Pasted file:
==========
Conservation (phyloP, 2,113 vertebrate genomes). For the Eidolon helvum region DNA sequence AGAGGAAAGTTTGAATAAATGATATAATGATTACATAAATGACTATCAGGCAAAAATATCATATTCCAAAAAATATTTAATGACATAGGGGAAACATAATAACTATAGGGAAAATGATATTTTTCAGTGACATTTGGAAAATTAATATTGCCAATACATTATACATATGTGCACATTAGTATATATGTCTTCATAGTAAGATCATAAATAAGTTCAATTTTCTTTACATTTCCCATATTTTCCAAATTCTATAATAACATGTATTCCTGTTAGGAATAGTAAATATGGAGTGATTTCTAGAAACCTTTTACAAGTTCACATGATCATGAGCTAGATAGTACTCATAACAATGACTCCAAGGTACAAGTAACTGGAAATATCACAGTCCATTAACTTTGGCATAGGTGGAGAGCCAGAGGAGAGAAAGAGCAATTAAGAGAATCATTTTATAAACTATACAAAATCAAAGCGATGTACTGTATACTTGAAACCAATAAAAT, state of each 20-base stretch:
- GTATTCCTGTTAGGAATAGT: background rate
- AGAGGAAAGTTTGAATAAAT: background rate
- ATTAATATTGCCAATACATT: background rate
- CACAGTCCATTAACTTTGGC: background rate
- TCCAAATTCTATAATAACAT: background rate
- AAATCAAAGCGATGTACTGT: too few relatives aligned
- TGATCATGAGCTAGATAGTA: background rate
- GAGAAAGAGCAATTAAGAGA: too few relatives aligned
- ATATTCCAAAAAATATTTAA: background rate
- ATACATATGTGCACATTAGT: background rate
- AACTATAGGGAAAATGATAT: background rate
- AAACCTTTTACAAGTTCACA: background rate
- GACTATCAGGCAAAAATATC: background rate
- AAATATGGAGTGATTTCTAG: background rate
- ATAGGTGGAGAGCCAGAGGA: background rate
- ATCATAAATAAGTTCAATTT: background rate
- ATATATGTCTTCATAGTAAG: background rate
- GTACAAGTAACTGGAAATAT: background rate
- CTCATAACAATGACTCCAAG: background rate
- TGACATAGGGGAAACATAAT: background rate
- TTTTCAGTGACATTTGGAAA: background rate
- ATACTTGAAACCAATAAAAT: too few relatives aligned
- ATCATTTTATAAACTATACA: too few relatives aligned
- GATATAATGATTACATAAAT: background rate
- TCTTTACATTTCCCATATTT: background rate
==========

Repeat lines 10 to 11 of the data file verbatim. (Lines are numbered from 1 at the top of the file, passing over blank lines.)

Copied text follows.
- ATATTCCAAAAAATATTTAA: background rate
- ATACATATGTGCACATTAGT: background rate